Donald 💩🔥💰 delivers speech to CIA to deny feud and criticize media coverage“Pool reports later clarified that the attendants who were cheering and clapping when Mr Trump spoke were not CIA staffers but people who accompanied Mr Trump to the briefing.”

Via NPR: President 💩🔥💰’s Inaugural Address, Annotated

The Merriam-Webster Dictionary Has Been Trolling 💩🔥💰 On Twitter For Months

Charles M. Blow in The New York Times: A Lie by Any Other Name
“Donald [💩🔥💰] is a proven liar. He lies often and effortlessly. He lies about the profound and the trivial. He lies to avoid guilt and invite glory. He lies when his pride is injured and when his pomposity is challenged.”

It’s Not Just The Park Service: ‘Rogue’ Federal Twitter Accounts MultiplySome of these accounts — this list has compiled more than 80 of them — initially claimed to be run by members of these organizations, but many have since altered their descriptions, or in the case of the alternative National Park Service have said the account was handed off to environmentalists and activists.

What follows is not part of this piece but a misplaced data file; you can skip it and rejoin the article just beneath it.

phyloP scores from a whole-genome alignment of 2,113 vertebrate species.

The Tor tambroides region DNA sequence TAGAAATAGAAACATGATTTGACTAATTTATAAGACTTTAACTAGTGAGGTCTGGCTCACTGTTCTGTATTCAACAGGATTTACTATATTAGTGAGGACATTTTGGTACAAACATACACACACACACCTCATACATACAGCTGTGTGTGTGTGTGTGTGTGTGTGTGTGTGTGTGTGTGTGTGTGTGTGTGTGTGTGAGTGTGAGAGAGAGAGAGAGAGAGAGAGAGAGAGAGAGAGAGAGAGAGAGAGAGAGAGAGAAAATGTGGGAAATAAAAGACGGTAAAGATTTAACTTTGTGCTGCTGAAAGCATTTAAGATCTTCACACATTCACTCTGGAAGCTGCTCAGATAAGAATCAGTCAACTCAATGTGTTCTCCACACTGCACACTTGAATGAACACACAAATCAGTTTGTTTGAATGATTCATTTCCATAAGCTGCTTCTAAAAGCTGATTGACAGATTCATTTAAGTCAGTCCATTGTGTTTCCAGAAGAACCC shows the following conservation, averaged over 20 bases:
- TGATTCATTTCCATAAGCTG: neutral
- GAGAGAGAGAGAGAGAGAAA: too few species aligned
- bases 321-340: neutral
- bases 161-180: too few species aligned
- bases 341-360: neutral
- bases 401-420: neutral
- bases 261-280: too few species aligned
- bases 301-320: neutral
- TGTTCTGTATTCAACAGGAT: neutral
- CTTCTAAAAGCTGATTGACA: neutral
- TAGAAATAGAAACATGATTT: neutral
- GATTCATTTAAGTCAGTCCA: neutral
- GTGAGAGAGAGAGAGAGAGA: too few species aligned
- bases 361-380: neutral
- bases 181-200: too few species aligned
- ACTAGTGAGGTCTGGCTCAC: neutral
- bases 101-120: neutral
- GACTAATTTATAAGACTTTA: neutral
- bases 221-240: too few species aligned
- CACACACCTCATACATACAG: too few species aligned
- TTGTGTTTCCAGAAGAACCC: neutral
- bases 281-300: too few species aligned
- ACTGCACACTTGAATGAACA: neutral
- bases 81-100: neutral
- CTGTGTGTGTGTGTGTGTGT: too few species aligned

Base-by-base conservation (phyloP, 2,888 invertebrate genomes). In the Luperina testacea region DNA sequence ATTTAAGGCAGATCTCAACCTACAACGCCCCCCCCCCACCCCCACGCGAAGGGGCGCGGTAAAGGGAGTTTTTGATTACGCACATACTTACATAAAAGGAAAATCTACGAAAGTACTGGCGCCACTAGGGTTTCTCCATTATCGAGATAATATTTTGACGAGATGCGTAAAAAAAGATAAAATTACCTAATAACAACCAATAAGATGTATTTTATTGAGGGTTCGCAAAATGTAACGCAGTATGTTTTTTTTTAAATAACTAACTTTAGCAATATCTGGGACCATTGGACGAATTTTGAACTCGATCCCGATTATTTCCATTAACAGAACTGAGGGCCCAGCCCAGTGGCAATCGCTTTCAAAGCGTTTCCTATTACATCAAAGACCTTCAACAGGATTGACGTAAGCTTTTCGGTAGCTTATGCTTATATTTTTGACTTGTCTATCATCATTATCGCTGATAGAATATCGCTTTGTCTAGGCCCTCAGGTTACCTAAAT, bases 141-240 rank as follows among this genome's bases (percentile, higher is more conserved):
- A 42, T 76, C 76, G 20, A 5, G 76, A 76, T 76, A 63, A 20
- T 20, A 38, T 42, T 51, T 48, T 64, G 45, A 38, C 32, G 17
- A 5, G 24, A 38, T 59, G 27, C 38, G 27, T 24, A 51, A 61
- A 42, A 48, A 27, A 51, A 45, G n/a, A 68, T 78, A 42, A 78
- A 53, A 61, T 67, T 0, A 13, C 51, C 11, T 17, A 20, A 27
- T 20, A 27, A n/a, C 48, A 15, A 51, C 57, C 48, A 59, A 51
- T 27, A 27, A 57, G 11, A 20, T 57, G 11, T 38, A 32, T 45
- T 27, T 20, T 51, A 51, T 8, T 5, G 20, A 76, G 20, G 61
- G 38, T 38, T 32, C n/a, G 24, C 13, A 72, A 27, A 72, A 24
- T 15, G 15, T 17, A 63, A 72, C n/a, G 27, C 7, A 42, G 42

Posted in There

Elsewhere for January 22, 2017

You should read this for 1/22/2017: You are what you read, the other Washington remains a beacon of hope, progress and opportunity for all, the cake is a lie, grace all the way, you voted for him, you fix him, and thighs are the way to go.

Via The New York Times President Obama on What Books Mean to Him and, a bonus link from the same interview Obama’s Secret to Surviving the White House Years: Books

Saying goodbye: U.S. Digital Service

Governor Jay Inslee: Washington will always be ‛a beacon of hope, progress and opportunity for all’ “Our state has a proud history of inclusivity and compassion for all — regardless of class, race, gender, ethnicity, immigration status or sexual orientation. This legacy is integral to the character of our state and a foundation for what makes the Evergreen State so exceptional. . . . No president or administration can change that. We’ll continue our fight and ensure that whatever happens in the other Washington, this Washington will remain a beacon of hope, progress and opportunity for all.”